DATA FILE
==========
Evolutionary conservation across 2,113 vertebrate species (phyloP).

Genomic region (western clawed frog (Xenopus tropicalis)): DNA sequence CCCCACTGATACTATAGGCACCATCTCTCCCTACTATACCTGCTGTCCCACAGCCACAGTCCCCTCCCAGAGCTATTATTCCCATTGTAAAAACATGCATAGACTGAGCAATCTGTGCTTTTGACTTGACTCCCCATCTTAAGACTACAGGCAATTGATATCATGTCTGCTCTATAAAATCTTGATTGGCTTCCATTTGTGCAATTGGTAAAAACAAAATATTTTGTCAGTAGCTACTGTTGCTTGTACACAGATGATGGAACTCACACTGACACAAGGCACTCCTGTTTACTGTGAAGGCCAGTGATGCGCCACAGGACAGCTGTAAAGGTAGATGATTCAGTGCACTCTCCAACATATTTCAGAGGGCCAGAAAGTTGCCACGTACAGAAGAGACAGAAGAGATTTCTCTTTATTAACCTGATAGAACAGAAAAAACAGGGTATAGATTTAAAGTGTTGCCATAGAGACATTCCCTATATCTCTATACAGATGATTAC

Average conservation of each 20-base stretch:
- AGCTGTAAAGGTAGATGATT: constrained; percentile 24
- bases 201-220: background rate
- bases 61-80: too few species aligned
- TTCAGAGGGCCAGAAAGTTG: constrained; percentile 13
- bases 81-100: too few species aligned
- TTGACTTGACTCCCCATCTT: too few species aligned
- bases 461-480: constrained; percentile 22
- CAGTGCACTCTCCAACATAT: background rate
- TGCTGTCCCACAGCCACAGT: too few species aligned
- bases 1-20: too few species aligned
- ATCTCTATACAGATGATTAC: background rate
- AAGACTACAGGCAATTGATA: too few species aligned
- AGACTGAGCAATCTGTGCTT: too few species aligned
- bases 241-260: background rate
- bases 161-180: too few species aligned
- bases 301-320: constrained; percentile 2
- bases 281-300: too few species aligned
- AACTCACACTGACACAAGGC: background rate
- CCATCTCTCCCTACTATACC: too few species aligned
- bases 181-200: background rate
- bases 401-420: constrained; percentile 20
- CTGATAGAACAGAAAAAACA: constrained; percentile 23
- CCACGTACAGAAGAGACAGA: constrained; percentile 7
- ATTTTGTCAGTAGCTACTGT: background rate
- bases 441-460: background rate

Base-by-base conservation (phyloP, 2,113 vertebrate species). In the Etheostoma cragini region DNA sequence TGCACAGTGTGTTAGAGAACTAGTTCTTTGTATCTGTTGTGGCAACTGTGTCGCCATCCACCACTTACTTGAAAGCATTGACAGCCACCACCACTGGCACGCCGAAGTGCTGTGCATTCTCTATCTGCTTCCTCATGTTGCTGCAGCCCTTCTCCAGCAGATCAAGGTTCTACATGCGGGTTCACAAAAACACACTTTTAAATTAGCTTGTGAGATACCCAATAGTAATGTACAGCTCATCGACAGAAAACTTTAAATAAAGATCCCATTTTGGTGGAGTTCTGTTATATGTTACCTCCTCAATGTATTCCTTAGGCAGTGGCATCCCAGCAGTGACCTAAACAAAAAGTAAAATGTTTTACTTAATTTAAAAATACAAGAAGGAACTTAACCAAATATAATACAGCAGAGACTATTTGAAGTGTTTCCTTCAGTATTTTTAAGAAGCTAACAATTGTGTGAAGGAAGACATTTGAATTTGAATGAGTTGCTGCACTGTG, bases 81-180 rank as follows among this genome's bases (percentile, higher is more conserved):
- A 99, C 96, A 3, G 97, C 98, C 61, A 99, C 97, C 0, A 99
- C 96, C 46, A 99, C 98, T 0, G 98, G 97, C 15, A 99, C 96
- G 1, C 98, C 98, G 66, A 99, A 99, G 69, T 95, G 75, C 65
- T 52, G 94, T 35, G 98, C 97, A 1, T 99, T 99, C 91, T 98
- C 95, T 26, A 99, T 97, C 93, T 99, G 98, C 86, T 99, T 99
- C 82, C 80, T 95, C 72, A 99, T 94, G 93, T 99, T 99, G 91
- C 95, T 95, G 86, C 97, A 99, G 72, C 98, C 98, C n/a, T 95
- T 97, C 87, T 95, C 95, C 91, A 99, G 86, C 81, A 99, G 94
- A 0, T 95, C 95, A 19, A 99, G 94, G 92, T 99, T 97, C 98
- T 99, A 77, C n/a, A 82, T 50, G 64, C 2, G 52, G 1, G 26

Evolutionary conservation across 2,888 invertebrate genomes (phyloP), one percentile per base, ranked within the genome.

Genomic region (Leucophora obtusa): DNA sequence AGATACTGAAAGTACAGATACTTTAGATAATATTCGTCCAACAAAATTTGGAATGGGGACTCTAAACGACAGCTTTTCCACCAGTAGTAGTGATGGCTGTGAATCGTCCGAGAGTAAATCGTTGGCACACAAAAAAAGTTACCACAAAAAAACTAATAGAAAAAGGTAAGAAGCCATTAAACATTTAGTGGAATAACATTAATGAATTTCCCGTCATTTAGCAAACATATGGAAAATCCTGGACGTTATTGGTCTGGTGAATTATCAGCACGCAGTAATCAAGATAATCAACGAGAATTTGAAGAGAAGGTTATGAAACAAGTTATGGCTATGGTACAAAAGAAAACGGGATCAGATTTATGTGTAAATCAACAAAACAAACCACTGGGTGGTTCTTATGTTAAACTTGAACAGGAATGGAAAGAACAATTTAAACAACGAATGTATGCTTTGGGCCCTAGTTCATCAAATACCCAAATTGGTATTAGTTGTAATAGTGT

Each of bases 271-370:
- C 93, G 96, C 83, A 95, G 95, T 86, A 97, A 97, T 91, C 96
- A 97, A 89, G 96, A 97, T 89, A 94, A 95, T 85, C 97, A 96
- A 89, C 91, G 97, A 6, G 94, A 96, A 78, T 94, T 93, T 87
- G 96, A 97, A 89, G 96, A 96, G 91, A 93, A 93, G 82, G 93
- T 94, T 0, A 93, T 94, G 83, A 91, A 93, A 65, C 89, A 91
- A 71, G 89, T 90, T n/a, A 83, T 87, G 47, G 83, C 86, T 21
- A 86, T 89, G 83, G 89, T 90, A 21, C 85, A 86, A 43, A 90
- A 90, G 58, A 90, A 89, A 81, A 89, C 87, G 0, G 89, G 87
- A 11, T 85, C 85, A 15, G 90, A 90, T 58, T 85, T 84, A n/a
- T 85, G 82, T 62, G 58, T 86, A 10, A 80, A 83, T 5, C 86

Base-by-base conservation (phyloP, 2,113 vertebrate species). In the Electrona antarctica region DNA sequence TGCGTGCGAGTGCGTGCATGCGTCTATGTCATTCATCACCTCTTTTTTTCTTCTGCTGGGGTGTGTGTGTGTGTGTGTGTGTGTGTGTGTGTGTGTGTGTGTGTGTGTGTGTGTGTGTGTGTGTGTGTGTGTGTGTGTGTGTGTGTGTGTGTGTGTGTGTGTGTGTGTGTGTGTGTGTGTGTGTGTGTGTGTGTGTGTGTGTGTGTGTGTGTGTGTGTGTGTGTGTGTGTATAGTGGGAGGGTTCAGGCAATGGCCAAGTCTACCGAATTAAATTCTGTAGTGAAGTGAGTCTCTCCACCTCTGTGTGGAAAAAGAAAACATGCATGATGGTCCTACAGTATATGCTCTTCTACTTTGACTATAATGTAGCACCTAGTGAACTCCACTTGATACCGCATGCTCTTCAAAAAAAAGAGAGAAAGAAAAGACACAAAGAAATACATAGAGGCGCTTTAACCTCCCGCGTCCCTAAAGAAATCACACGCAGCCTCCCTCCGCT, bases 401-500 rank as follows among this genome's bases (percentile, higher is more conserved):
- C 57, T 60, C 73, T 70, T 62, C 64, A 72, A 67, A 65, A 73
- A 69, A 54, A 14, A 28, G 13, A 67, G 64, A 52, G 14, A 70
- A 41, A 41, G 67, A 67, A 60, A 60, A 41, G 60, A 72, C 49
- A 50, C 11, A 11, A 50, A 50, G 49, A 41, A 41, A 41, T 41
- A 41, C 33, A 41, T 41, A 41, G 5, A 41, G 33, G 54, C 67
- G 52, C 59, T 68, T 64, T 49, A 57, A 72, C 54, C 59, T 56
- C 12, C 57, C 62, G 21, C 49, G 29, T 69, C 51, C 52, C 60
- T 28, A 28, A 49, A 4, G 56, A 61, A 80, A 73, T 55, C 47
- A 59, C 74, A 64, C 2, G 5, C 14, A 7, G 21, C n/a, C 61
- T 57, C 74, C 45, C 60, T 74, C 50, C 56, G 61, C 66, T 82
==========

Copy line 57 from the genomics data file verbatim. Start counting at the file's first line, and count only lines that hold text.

- A 50, C 11, A 11, A 50, A 50, G 49, A 41, A 41, A 41, T 41